Summary: (Taken from GoodReads) The Yellowstone supervolcano nearly wiped out the human race. Now, almost a year after the eruption, the survivors seem determined to finish the job. Communities wage war on each other, gangs of cannibals roam the countryside, and what little government survived the eruption has collapsed completely. The ham radio has gone silent. Sickness, cold, and starvation are the survivors’ constant companions.
When it becomes apparent that their home is no longer safe and adults are not facing the stark realities, Alex and Darla must create a community that can survive the ongoing disaster, an almost impossible task requiring even more guts and more smarts than ever — and unthinkable sacrifice. If they fail . . . they, their loved ones, and the few remaining survivors will perish.
This epic finale has the heart of Ashfall, the action of Ashen Winter, and a depth all its own, examining questions of responsibility and bravery, civilization and society, illuminated by the story of an unshakable love that transcends a post-apocalyptic world and even life itself.
Thoughts: Mike Mullin started the Ashfall series with Ashfall, followed it with Ashen Winter, and has now brought the series to its conclusion with Sunrise, a book that spans a suitably large period of time, often cutting out entire months and skipping ahead to a time when the characters’ lives aren’t dominated by the repetitive work of trying to build a life and survive in post-apocalyptic America. Ash from the supervolcano eruption is still plaguing the country, people are struggling to carve out some semblance of life from land that’s covered by ash and ice and where nobody can be trusted because everybody is out to save themselves. I’ve said before that this series is YA survivalist fiction at its finest, and this conclusion to the series is no exception.
Alex and Darla continue to grow closer, and are as dedicated to each other as they have always been. Interestingly, though, their devotion is far from cloying and obsessive, with both of them keeping their own goals in sight and putting survival ahead of romantic sappiness, which honestly, I like to see in fiction because to me that seems far more realistic than the still-trendy obsessive consuming love seen in a lot of YA fiction. Their relationship is believable, and so I can easily get behind it. There’s no love triangle nonsense, there’s no fights over stupid things that causes an irreparable rift in their relationship in an attempt to create tension. There’s enough tension in their lives. They do argue, sometimes over small things and sometimes over large things, but never does it feel like Mullin is trying to create drama for the sake of letting it temporarily carry the story when nothing else is happening. The world they live in has more than enough to advance the story without pointless drama.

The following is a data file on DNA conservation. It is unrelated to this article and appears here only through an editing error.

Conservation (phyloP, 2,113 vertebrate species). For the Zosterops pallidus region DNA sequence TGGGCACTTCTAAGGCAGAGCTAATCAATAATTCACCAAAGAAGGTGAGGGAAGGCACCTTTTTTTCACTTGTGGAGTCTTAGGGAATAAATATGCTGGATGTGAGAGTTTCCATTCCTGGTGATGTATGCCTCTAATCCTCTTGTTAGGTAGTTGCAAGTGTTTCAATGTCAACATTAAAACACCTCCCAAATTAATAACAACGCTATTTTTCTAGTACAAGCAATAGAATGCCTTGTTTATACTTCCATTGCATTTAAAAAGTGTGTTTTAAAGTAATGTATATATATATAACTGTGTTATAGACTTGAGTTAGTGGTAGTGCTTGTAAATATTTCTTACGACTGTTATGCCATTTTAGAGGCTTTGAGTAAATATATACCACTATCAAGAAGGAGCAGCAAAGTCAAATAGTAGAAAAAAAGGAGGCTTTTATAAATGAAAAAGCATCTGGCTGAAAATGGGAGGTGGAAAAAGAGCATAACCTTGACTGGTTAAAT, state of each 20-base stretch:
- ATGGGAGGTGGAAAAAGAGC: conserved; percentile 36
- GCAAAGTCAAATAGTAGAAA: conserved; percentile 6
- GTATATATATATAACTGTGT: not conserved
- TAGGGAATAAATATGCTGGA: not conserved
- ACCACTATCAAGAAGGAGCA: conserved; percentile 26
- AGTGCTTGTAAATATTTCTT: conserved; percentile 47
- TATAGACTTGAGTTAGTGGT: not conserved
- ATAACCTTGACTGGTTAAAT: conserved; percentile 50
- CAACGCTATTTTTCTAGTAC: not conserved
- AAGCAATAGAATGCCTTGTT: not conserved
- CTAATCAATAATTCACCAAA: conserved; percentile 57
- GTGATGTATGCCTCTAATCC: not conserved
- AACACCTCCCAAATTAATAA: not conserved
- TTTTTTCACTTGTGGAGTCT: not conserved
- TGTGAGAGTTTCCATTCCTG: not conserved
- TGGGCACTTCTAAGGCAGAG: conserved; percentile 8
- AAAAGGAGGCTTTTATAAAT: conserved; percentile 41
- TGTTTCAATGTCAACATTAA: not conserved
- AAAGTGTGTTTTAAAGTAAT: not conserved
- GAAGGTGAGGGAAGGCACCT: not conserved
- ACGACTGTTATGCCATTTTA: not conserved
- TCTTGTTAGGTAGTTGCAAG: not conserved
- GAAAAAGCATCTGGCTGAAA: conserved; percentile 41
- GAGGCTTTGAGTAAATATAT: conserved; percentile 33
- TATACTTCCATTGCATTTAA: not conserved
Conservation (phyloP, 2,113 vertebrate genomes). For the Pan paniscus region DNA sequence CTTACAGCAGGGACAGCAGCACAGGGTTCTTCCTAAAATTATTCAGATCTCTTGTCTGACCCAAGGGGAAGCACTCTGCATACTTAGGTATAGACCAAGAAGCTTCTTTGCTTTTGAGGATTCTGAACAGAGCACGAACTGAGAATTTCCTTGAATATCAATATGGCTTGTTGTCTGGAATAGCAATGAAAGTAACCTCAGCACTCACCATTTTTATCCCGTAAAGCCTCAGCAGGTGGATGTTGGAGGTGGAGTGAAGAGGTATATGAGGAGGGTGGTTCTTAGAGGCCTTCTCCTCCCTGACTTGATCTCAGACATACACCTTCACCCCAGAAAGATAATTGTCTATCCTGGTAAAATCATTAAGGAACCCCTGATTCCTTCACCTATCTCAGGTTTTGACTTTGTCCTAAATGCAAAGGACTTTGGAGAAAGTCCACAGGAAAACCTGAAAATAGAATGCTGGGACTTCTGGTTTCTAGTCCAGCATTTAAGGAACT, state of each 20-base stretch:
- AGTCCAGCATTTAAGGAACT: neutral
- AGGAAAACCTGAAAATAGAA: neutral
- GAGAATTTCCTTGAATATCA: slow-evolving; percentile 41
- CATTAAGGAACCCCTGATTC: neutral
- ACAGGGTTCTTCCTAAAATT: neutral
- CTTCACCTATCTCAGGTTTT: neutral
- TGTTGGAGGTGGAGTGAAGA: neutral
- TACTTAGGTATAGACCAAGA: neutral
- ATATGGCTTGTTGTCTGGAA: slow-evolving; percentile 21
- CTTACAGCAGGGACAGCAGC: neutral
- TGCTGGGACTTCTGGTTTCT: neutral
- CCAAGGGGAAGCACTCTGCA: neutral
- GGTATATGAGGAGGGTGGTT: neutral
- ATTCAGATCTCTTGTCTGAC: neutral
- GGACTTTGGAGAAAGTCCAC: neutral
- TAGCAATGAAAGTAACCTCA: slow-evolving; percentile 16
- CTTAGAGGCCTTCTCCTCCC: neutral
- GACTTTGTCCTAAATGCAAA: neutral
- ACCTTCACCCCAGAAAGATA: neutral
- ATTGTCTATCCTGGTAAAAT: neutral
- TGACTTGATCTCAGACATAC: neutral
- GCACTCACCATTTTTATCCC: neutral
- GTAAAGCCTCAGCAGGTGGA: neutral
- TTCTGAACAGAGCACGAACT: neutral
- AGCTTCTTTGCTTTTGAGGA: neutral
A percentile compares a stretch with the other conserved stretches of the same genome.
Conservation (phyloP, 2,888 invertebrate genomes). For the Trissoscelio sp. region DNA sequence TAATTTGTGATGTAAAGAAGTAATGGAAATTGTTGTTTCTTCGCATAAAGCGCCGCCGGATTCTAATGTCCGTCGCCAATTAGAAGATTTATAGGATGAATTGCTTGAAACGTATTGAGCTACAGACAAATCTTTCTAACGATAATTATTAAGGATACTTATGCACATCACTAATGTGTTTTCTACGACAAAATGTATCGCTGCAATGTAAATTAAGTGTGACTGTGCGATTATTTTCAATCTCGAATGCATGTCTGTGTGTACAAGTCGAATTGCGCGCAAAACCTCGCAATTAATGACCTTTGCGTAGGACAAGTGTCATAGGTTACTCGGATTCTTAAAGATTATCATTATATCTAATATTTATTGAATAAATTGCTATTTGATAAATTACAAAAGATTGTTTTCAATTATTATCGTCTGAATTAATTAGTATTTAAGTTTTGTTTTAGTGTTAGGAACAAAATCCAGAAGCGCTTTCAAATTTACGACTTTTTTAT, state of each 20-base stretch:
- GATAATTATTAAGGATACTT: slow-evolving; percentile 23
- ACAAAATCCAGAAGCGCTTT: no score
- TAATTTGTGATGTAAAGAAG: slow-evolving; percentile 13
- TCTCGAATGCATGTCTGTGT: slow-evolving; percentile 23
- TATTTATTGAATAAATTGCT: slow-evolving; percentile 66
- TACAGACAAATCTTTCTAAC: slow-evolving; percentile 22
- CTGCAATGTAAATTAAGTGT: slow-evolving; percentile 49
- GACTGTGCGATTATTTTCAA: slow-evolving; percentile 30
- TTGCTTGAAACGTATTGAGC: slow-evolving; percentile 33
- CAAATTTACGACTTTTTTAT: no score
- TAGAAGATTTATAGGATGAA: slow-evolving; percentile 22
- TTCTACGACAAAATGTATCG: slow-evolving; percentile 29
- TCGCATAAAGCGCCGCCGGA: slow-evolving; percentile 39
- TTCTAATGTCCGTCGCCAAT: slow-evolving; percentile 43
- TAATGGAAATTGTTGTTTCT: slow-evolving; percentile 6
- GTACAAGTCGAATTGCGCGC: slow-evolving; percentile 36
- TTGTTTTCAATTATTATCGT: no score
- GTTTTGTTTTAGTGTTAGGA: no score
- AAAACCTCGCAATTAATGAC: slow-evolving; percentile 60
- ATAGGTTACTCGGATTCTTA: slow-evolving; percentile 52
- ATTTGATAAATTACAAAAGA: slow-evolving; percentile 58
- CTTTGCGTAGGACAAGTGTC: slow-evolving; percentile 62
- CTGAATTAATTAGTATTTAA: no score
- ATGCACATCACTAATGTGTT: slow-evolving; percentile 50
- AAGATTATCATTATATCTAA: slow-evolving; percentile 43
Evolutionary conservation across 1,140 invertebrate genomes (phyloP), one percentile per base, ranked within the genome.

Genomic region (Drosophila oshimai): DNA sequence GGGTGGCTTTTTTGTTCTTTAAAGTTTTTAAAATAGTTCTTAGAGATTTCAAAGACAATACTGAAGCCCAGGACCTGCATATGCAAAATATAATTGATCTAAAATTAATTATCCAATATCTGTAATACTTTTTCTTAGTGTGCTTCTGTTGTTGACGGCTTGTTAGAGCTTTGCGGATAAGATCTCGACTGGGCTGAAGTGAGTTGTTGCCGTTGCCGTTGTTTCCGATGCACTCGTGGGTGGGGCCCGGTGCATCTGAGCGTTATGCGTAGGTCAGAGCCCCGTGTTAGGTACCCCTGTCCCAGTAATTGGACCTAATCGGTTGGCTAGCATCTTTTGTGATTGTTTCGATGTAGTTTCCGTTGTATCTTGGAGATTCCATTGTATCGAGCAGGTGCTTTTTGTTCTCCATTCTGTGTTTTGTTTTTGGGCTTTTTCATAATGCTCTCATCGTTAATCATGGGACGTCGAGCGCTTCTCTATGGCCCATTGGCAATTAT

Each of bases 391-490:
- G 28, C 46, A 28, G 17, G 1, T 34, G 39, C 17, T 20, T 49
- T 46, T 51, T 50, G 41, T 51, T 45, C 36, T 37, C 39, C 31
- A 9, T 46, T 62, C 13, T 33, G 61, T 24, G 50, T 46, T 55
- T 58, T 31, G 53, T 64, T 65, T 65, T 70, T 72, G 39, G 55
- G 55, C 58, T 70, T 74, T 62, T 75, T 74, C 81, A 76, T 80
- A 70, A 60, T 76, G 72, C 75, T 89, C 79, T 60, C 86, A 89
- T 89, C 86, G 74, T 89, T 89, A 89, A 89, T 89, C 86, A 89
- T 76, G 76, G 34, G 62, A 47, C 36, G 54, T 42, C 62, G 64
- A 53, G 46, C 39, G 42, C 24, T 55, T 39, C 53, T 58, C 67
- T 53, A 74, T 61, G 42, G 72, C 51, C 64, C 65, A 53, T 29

Mullin continues to pull no punches when it comes to the more brutal sides of post-eruption life. There is plenty of death, though not quite as much as in previous novels. Instead, there seems to be a greater emphasis on the price paid for continuing to survive. Characters lose limbs, become very ill, are forces to make unpleasant alliances in order to keep from losing what they’ve managed to build for themselves. Food supplies are unstable, nearby towns are refusing to provide help or do what’s needed to keep themselves safe, and Alex finds himself thrown into the middle of things more often than not, going from a boy who fought to keep himself alive to a reluctant politician as he works to convince others to do what needs to be done.
Sunrise isn’t quite as action-packed as the previous two novels in the series, though I won’t lie; there’s still a good amount of action and plenty of tense and bloody moments to keep readers turning the pages. Within Sunrise, as with the rest of the series, lie examples of both the best and the worst of humanity, people who sacrifice themselves for the sake of others, and people who sacrifice others for the same of themselves. It’s clear why Mullin and his books have won awards; Alex’s voice is so lifelike that it’s at times easy to forget that you’re just reading a book, not watching everything unfold from right behind his eyes. But even the slower sections of the novel are still interesting, alternating between dialogue-heavy political and emergency discussions, to descriptions of just how Alex and his friends and family are making do with little and jury-rigging things to make their lives better. It’s not a how-to manual for post-apocalyptic survival, but it has a lot of creative and interesting information that makes me want to praise the author for doing some good research and planning.
The entire Ashfall series is a bit of a departure from my normal reading material. It could be considered speculative, since it deals with an apocalypse scenario and the aftermath thereof, but lacks many other hallmarks of speculative fiction (notably the supernatural element that’s very common in such works). Still, it’s a worthwhile journey with interesting characters who show a good amount of growth as the series progresses. It’s an impressive and mature YA series, from edge-of-your-seat introduction to satisfying conclusion, and it leaves my hands highly recommended.
(Received for review from the publisher via NetGalley.)